POPE’S DECISION ON CHINESE BISHOPS OFFERS RISK, REWARD
Paul Mariani, S.J.
Paul Mariani, S.J., the Edmund Campion S.J. Endowed Chair in the Department of History, has spent much of his time at Santa Clara researching the religious policy of the People’s Republic of China. His book, “Church Militant: Bishop Kung and the Catholic Resistance in Communist Shanghai” (Harvard University Press, 2011) chronicles conflict between the Shanghai Catholic community and the Chinese Communist Party in the 1950s.
Since the 1950s, there has been a split in the Chinese Catholic community between the underground Catholic Church and the state-recognized Chinese Patriotic Catholic Association. Every bishop recognized by Beijing must be a member of the association, even though some of these bishops have never been recognized by the Vatican.
But in an historic agreement last month, Pope Francis legitimized seven illicitly ordained bishops appointed in China. We talked with Fr. Mariani about the decision and its significance.
First, let’s set the stage: Can you tell us how many Catholics live in China?
There are currently about 12 million Catholics in China. Shanghai has one of the largest concentrations of urban Catholics.
And how many Catholic bishops are in China today?
There are 100 bishops in China. There are 30 underground bishops which means that they are recognized by the Vatican, but not by the Chinese government. The remaining 70 are recognized by the government. Of these 70, seven of them were not recognized by the Vatican. It is these seven that the pope recently decided to legitimize. What all of these bishops have in common is that they are heavily monitored by the state.
How are they monitored?
The underground church operates in un-freedom, but within that un-freedom, they do as they please. The official, or above-ground church, for its part, technically operates in freedom, but they are often un-free at every step.
What is the main difference between the “underground” and “patriotic” churches?
There is much more gray area now than in the past. The provisional agreement aims to bring about further reconciliation in the church, even if it comes at a high cost. If foreigners attend mass in many cities in China, they will notice how similar it is to their own country. There is little to worry about. But they will also be aware that there is much monitoring.
Are the seven illegitimate bishops actually trained in the Catholic faith?
I think you can be sure that they have gone through a seminary formation and have pastoral experience. It is just that the government has found them useful to its own interests.
Why do you believe the Pope finally agreed to recognize the seven bishops?
There is concern about the evangelization of China. It seems that Catholic growth has leveled. off. The pope basically wants the church to have a stable foundation and further growth. He wants to appoint good bishops to carry on the work of the church, reach out to the poor, and do all the things the church does in other parts of the world. He would like to see the church operate more openly in China. That is why he is willing to recognize these previously illegitimate bishops.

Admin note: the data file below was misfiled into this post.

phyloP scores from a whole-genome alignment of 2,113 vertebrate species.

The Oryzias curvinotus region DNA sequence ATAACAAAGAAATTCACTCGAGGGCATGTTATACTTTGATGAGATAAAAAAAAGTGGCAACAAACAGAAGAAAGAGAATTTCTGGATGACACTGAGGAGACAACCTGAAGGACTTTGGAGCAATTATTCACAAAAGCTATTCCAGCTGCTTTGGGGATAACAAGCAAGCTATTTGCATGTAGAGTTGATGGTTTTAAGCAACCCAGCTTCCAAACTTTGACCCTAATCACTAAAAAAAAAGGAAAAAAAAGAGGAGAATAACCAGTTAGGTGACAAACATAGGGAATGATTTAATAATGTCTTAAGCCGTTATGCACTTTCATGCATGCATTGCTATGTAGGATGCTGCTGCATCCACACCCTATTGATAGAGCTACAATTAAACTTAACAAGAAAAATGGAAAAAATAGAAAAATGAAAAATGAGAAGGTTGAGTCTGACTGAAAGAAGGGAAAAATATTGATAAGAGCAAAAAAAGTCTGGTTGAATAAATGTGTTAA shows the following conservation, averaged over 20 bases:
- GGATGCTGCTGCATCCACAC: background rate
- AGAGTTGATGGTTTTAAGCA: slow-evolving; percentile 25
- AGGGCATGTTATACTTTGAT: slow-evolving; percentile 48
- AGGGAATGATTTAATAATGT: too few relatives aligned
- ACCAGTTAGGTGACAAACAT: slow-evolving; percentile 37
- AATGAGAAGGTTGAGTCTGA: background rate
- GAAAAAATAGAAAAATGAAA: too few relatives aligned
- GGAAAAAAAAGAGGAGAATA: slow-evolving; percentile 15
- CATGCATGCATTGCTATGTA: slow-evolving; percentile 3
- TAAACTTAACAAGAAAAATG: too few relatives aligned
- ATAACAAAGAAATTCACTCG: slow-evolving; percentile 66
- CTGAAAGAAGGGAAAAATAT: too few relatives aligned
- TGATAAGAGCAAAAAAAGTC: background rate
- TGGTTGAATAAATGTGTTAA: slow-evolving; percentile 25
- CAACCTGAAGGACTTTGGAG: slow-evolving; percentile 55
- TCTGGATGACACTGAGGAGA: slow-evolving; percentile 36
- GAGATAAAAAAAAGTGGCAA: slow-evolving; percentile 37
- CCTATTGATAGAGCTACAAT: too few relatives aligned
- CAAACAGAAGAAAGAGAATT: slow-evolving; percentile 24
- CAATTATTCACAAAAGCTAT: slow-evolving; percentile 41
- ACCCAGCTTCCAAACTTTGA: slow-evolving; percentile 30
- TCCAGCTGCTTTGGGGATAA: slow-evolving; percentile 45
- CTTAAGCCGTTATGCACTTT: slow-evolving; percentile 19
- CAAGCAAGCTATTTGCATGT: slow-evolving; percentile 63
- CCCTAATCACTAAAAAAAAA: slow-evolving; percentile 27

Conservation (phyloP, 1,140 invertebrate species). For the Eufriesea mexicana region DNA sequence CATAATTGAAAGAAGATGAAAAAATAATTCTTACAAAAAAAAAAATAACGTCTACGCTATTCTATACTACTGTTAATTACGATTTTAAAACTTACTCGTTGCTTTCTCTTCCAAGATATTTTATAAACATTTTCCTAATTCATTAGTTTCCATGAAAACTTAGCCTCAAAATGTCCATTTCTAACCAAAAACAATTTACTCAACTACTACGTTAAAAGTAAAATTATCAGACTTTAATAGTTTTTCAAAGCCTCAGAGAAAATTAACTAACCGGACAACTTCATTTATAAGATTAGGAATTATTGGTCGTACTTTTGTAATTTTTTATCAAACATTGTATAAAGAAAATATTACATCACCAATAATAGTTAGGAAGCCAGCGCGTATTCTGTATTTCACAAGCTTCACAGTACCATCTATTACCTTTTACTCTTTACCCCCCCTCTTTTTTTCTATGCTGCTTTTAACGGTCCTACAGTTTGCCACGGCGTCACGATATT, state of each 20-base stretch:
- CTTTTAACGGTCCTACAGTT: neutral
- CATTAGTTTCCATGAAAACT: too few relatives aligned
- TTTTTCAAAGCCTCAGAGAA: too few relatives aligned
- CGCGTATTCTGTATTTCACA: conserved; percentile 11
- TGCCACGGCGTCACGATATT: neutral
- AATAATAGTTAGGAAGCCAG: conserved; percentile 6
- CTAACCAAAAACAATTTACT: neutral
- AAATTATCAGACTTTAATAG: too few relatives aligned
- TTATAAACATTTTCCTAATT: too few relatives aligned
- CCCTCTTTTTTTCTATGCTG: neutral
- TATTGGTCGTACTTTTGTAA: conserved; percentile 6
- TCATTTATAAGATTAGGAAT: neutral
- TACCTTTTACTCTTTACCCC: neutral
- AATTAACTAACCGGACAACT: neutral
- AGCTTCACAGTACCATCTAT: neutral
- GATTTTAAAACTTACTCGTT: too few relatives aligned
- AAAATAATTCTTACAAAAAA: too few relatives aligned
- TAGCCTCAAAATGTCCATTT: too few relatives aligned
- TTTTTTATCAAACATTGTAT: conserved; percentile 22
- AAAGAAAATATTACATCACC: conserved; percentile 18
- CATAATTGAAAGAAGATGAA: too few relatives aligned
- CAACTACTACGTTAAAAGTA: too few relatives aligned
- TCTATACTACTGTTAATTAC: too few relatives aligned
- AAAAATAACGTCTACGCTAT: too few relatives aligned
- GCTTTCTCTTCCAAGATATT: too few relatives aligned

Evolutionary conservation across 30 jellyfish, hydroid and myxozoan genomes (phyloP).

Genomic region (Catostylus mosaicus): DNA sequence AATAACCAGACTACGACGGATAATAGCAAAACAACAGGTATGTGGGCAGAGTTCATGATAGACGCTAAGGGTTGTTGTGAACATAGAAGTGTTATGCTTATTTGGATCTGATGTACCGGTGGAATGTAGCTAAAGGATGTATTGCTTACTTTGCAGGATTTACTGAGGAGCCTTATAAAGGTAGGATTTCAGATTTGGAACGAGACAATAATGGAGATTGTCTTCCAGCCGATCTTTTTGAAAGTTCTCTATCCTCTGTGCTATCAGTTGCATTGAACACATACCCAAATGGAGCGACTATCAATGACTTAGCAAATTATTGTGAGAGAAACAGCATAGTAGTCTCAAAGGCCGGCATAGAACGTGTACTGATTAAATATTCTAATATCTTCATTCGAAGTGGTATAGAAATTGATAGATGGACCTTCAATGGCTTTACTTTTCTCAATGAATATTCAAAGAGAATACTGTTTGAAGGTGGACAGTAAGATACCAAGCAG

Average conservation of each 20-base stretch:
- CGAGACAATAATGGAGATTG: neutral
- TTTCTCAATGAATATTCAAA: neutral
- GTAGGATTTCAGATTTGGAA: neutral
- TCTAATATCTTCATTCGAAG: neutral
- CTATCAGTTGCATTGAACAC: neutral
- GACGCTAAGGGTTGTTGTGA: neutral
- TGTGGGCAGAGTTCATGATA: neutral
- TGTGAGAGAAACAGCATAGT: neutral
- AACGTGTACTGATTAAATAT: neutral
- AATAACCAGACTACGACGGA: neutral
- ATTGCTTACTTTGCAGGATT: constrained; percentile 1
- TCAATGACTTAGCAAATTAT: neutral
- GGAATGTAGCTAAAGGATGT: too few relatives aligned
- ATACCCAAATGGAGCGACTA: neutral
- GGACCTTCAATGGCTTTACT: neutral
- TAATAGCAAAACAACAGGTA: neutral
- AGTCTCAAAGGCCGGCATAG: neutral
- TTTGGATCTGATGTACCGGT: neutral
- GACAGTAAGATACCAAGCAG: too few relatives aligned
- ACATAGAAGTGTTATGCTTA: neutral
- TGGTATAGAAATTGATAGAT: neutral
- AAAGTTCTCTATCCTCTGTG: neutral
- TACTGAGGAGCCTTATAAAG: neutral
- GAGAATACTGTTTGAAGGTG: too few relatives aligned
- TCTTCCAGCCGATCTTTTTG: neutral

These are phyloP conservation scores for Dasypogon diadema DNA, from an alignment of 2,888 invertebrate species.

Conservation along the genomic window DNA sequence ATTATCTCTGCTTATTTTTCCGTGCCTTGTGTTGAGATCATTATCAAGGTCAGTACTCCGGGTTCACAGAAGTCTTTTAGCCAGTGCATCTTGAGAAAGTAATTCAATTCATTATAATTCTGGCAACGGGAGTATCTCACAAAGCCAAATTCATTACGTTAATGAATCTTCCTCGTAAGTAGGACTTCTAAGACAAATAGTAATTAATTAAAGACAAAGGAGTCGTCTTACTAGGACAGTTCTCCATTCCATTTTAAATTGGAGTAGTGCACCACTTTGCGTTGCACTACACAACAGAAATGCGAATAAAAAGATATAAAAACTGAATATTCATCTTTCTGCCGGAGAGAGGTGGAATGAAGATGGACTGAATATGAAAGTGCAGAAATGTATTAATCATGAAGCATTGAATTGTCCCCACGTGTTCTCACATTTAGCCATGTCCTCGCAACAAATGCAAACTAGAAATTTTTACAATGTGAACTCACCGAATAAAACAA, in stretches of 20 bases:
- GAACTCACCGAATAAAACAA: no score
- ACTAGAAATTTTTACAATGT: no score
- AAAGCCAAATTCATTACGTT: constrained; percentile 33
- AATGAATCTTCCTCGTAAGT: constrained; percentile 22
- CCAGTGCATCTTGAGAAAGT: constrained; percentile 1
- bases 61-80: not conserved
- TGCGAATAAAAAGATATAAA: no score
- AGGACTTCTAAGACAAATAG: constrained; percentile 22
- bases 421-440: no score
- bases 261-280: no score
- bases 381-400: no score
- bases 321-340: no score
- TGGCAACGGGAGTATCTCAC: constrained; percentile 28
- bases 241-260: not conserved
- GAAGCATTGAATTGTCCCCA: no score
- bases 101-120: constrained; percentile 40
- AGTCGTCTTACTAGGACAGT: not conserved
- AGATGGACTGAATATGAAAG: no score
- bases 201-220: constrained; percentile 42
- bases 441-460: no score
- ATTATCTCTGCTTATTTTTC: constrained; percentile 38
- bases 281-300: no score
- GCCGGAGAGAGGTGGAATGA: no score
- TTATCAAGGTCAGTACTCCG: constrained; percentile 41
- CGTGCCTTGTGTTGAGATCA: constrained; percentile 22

What had prevented former popes from doing this before now?
Obviously there were issues with some illegitimate bishops before. Either they did not seek reconciliation with previous popes or else previous popes had issues with them. Perhaps a few had married. In that case, Chinese Catholics definitely would not accept them. In other cases, these bishops acted more like religious functionaries by traveling to many meetings and neglecting their flock.
Why does China allow Catholicism, or any other religion?
Freedom of religion is technically guaranteed in the Chinese constitution. In addition, in 1982, just a few years after China’s leaders started the reform program to open up China to the outside world again, they published Document 19. That is pretty much their basic religious policy since. It says that what you saw in the Cultural Revolution (a decade-long movement begun in 1966 by China’s leader Mao Zedong that purged remnants of capitalist and traditional elements from Chinese society) is an aberration and that they are distancing themselves from it. China moved on to modernization programs and they needed all Chinese citizens to rally around the new goal. So China had to make amends to religious believers they felt had been hurt in the past, that the previous aggressive policy against religion had backfired. It led to a lot of resentment and anger, and they wanted to dissipate that in the early 1980s. So they returned the church properties, released religious leaders from prison, and recognized religious groups. Since then, there has been a massive revival of religion in China.
What do you personally think of the Pope’s decision to recognize the seven bishops?
I hope for the best, but there is a mixed opinion. I hope it leads to greater freedom for the church. Right now it seems that the very nature of a provisional agreement offers some opportunities, but also some risks. One of the opportunities is that there could be further dialogue between the Church and China. One of the risks is that faithful Catholics in China will feel betrayed.
Why is this provisional agreement important?
China is the world’s most populous countries and the Vatican is one of the smallest states. You have two of the oldest bureaucracies in the world dialoguing with each other. They are doing a delicate dance.